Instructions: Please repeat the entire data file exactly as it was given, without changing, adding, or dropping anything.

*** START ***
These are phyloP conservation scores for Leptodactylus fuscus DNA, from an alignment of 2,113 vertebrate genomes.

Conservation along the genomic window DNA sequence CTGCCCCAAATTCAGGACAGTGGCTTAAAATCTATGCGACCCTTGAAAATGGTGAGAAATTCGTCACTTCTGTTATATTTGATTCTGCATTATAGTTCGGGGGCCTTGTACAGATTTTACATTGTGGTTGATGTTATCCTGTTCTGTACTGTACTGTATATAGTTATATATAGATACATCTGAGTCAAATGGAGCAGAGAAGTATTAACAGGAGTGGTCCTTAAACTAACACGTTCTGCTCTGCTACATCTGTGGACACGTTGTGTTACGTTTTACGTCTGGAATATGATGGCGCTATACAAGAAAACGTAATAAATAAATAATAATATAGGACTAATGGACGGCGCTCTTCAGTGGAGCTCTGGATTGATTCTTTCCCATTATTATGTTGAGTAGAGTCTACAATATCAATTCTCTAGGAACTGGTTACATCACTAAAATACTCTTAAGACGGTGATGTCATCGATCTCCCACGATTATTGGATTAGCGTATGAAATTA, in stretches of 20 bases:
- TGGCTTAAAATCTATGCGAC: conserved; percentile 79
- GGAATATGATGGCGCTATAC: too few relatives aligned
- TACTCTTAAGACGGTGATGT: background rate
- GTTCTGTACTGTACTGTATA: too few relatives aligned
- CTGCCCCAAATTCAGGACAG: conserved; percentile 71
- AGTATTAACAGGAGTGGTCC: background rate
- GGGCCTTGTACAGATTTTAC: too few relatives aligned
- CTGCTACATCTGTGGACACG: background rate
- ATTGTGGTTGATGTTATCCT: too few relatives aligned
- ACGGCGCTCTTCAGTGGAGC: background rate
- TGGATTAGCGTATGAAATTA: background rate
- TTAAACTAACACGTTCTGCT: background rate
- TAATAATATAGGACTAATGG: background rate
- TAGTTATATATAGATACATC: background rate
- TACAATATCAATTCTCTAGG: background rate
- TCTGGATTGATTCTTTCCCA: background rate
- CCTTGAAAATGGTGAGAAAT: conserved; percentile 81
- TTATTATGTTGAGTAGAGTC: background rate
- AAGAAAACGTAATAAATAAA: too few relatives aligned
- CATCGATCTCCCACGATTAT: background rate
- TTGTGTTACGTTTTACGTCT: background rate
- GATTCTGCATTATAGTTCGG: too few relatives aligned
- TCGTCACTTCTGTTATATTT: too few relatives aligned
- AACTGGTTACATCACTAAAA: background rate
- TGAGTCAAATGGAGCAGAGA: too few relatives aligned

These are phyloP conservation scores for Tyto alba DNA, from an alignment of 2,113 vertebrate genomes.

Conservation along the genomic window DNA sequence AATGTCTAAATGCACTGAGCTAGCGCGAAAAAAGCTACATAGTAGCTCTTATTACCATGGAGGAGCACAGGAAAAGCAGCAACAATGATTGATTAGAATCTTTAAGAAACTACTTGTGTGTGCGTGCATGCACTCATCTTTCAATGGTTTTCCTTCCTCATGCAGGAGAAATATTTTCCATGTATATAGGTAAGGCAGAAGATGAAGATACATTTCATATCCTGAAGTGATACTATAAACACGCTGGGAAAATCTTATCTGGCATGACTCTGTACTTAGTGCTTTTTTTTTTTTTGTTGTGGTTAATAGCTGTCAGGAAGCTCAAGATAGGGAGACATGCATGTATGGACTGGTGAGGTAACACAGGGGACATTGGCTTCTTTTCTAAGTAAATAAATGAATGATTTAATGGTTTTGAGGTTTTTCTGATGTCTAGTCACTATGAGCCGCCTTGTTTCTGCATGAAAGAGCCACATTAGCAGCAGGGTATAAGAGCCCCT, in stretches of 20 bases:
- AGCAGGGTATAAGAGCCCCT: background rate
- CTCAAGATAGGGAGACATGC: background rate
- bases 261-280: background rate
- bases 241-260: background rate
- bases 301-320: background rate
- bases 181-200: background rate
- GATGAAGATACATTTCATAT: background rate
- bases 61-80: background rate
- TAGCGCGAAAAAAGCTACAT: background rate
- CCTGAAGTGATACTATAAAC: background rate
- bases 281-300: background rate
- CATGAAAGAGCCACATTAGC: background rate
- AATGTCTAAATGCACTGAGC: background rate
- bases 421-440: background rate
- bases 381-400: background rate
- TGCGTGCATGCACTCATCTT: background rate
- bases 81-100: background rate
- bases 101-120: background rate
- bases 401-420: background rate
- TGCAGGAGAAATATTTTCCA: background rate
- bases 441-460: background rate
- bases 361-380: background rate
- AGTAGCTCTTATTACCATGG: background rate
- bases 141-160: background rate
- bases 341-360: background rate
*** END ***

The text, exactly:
These are phyloP conservation scores for Leptodactylus fuscus DNA, from an alignment of 2,113 vertebrate genomes.

Conservation along the genomic window DNA sequence CTGCCCCAAATTCAGGACAGTGGCTTAAAATCTATGCGACCCTTGAAAATGGTGAGAAATTCGTCACTTCTGTTATATTTGATTCTGCATTATAGTTCGGGGGCCTTGTACAGATTTTACATTGTGGTTGATGTTATCCTGTTCTGTACTGTACTGTATATAGTTATATATAGATACATCTGAGTCAAATGGAGCAGAGAAGTATTAACAGGAGTGGTCCTTAAACTAACACGTTCTGCTCTGCTACATCTGTGGACACGTTGTGTTACGTTTTACGTCTGGAATATGATGGCGCTATACAAGAAAACGTAATAAATAAATAATAATATAGGACTAATGGACGGCGCTCTTCAGTGGAGCTCTGGATTGATTCTTTCCCATTATTATGTTGAGTAGAGTCTACAATATCAATTCTCTAGGAACTGGTTACATCACTAAAATACTCTTAAGACGGTGATGTCATCGATCTCCCACGATTATTGGATTAGCGTATGAAATTA, in stretches of 20 bases:
- TGGCTTAAAATCTATGCGAC: conserved; percentile 79
- GGAATATGATGGCGCTATAC: too few relatives aligned
- TACTCTTAAGACGGTGATGT: background rate
- GTTCTGTACTGTACTGTATA: too few relatives aligned
- CTGCCCCAAATTCAGGACAG: conserved; percentile 71
- AGTATTAACAGGAGTGGTCC: background rate
- GGGCCTTGTACAGATTTTAC: too few relatives aligned
- CTGCTACATCTGTGGACACG: background rate
- ATTGTGGTTGATGTTATCCT: too few relatives aligned
- ACGGCGCTCTTCAGTGGAGC: background rate
- TGGATTAGCGTATGAAATTA: background rate
- TTAAACTAACACGTTCTGCT: background rate
- TAATAATATAGGACTAATGG: background rate
- TAGTTATATATAGATACATC: background rate
- TACAATATCAATTCTCTAGG: background rate
- TCTGGATTGATTCTTTCCCA: background rate
- CCTTGAAAATGGTGAGAAAT: conserved; percentile 81
- TTATTATGTTGAGTAGAGTC: background rate
- AAGAAAACGTAATAAATAAA: too few relatives aligned
- CATCGATCTCCCACGATTAT: background rate
- TTGTGTTACGTTTTACGTCT: background rate
- GATTCTGCATTATAGTTCGG: too few relatives aligned
- TCGTCACTTCTGTTATATTT: too few relatives aligned
- AACTGGTTACATCACTAAAA: background rate
- TGAGTCAAATGGAGCAGAGA: too few relatives aligned

These are phyloP conservation scores for Tyto alba DNA, from an alignment of 2,113 vertebrate genomes.

Conservation along the genomic window DNA sequence AATGTCTAAATGCACTGAGCTAGCGCGAAAAAAGCTACATAGTAGCTCTTATTACCATGGAGGAGCACAGGAAAAGCAGCAACAATGATTGATTAGAATCTTTAAGAAACTACTTGTGTGTGCGTGCATGCACTCATCTTTCAATGGTTTTCCTTCCTCATGCAGGAGAAATATTTTCCATGTATATAGGTAAGGCAGAAGATGAAGATACATTTCATATCCTGAAGTGATACTATAAACACGCTGGGAAAATCTTATCTGGCATGACTCTGTACTTAGTGCTTTTTTTTTTTTTGTTGTGGTTAATAGCTGTCAGGAAGCTCAAGATAGGGAGACATGCATGTATGGACTGGTGAGGTAACACAGGGGACATTGGCTTCTTTTCTAAGTAAATAAATGAATGATTTAATGGTTTTGAGGTTTTTCTGATGTCTAGTCACTATGAGCCGCCTTGTTTCTGCATGAAAGAGCCACATTAGCAGCAGGGTATAAGAGCCCCT, in stretches of 20 bases:
- AGCAGGGTATAAGAGCCCCT: background rate
- CTCAAGATAGGGAGACATGC: background rate
- bases 261-280: background rate
- bases 241-260: background rate
- bases 301-320: background rate
- bases 181-200: background rate
- GATGAAGATACATTTCATAT: background rate
- bases 61-80: background rate
- TAGCGCGAAAAAAGCTACAT: background rate
- CCTGAAGTGATACTATAAAC: background rate
- bases 281-300: background rate
- CATGAAAGAGCCACATTAGC: background rate
- AATGTCTAAATGCACTGAGC: background rate
- bases 421-440: background rate
- bases 381-400: background rate
- TGCGTGCATGCACTCATCTT: background rate
- bases 81-100: background rate
- bases 101-120: background rate
- bases 401-420: background rate
- TGCAGGAGAAATATTTTCCA: background rate
- bases 441-460: background rate
- bases 361-380: background rate
- AGTAGCTCTTATTACCATGG: background rate
- bases 141-160: background rate
- bases 341-360: background rate